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Militant gets life in Bali bombings

JAKARTA, INDONESIA — JAKARTA, Indonesia - An Indonesian court sentenced an Islamic militant to life imprisonment yesterday for his role in the Bali bombings that killed 202 people last year, many of them foreign tourists.

The militant, Ali Imron, 33, an accused member of the Indonesian-based group Jemaah Islamiyah, was the only one of the defendants in the Bali case who had appeared to express remorse in court.

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The five-judge panel in Denpasar, the capital of Bali, said it had taken Imron's stated regrets into account but declined to hand down a 20-year sentence requested by the prosecution.

In the past month, two other defendants in the Bali attacks, Imam Samudra and Amrozi bin Nurhasyim, were sentenced to death.

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Unlike those two men, who often shouted in defiance in court, Imron sat impassively before the judges yesterday, his head bowed. He was dressed without any hint of Islamic attire, in a dark Western business suit, button-down blue shirt and tie.

"Ali Imron has been found guilty in a legal and convincing manner of terrorism," said Judge Mulyani, who read the verdict.

The judge took note of Imron's remorse, his help to the police in describing the planning of the attack, and his statements that he had instructed his family not to follow his path of violence.

"But his crime is extraordinary," the judge said. "Not only has he been responsible for killing 202 people but his crime has had far-reaching effects on the community."

Imron has been forthcoming to investigators on how the Oct. 12 attacks were organized and executed.

In a publicly televised re-enactment of the planning in February, soon after his arrest, Imron showed how he assembled the explosives and then drove a bomb-laden Mitsubishi van close to the targeted nightclub. He got out at the corner of the street where the Sari nightclub was located and left the final leg of driving to two accomplices, he told police.

Imron also demonstrated to television cameras how one of the accomplices in the van was a suicide bomber. The man, Iqbal, wore a vest packed with six plastic canisters of TNT and blew himself up inside a bar called Paddy's, Imron said.

The explosion at Paddy's occurred just before the main bombing across the street at Sari's where the dance floor was packed with Australian tourists.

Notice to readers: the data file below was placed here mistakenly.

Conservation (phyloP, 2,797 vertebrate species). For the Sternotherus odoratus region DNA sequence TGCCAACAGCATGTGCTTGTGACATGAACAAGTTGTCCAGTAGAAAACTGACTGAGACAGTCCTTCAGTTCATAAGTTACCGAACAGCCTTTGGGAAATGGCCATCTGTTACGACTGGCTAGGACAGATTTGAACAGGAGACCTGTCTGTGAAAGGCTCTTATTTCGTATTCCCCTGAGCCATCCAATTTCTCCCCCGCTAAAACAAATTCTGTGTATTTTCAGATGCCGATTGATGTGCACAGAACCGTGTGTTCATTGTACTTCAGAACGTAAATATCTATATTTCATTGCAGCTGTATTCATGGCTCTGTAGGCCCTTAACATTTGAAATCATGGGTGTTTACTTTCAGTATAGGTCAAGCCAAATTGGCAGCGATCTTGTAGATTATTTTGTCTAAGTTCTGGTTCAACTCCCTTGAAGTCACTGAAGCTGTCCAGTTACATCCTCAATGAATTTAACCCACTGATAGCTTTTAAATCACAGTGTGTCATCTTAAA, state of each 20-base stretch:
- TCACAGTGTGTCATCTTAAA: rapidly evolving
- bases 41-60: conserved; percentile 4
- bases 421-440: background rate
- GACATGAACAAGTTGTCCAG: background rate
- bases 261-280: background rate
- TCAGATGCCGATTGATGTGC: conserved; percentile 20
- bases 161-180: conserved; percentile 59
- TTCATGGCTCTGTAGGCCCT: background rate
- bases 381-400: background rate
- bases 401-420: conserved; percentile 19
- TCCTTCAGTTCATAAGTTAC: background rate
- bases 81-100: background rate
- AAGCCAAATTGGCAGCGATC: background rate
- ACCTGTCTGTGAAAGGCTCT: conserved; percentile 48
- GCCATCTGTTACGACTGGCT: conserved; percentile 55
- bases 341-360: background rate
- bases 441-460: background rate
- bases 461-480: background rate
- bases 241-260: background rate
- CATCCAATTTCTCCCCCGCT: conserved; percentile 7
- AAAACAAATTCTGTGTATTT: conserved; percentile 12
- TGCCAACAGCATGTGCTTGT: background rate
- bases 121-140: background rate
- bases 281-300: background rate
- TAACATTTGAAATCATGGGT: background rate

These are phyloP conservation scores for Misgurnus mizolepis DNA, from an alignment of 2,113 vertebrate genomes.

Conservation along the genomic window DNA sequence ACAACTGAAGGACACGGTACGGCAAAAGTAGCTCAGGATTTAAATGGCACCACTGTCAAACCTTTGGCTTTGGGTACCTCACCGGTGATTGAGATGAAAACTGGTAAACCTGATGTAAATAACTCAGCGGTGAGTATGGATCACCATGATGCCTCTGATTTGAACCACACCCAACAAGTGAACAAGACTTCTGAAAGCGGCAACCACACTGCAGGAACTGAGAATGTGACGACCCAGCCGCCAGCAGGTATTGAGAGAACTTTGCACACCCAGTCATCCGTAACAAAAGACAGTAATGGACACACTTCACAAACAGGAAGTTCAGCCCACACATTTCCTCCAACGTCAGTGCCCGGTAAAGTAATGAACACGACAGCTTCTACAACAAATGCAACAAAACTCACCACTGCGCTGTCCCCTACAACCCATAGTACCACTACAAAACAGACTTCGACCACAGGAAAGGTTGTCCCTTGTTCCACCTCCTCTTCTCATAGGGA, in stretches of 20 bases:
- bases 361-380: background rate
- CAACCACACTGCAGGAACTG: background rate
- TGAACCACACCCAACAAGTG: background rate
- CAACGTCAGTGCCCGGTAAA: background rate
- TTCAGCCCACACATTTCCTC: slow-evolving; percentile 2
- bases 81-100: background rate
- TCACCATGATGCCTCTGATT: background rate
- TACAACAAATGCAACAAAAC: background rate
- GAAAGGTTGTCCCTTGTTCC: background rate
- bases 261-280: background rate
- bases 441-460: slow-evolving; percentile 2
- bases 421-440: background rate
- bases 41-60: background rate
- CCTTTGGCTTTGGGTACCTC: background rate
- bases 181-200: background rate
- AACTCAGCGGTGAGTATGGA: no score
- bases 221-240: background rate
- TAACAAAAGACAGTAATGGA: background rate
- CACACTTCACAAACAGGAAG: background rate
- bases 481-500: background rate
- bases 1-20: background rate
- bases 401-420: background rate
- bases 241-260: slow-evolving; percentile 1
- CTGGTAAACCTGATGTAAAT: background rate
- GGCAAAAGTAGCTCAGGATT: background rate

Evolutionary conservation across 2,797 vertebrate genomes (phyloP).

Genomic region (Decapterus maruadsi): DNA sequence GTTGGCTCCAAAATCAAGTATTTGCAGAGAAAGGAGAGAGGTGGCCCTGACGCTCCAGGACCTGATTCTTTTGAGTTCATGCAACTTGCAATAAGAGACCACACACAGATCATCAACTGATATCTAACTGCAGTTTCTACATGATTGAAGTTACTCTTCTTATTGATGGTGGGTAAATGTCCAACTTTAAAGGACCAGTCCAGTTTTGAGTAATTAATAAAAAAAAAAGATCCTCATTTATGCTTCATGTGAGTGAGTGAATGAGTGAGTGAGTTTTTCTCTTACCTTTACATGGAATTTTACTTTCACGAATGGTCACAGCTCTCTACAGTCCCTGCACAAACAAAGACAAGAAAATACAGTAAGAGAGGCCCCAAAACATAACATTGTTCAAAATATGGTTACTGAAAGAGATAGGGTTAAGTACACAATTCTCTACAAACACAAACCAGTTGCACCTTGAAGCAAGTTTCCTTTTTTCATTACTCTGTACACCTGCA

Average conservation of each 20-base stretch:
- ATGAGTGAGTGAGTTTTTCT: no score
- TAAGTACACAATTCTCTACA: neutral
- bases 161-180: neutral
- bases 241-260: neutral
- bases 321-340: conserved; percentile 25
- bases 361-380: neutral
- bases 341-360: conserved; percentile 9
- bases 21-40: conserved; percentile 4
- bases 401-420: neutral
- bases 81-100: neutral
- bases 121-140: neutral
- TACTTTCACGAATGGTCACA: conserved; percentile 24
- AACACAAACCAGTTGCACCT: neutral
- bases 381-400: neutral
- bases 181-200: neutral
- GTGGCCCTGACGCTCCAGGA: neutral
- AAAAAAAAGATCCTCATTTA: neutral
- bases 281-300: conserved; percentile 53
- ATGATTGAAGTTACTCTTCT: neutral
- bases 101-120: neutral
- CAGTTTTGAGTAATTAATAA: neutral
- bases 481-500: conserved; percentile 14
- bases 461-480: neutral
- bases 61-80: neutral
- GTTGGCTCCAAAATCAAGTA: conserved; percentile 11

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Imron told investigators that a much smaller bomb placed outside the U.S. Consulate in Bali was intended as a warning to America.

"We picked Bali because we wanted to target America and its allies," he said. As it turned out, 88 Australians and 6 Americans were among the dead.

Imron, who is described as a teacher of Islam, is the younger brother of Amrozi. The two brothers, as well as another brother, Ali Gufron, who is also charged in the Bali case, graduated from an Islamic high school in Lamongan, East Java.

The school is one of a handful identified by Indonesian investigators as teaching a militant form of Islam. Many members of Jemaah Islamiyah, a group dedicated to forming an Islamic state across a large swath of Southeast Asia, have graduated from these schools, known as pesantren.

After the Bali attack, Imron evaded arrest until January by seeking shelter in Islamic schools in the Indonesian province of East Kalimantan that are sympathetic to the cause of Jemaah Islamiyah, which has been linked to al-Qaida.

The court's decision to ignore the prosecution's request for a lighter sentence showed the determination of the Indonesian authorities to give the maximum punishment, said Sidney Jones, an expert on Islam.

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Jones said Imron, with other Indonesians, trained in urban warfare and the use of explosives in Afghanistan in the 1990s.


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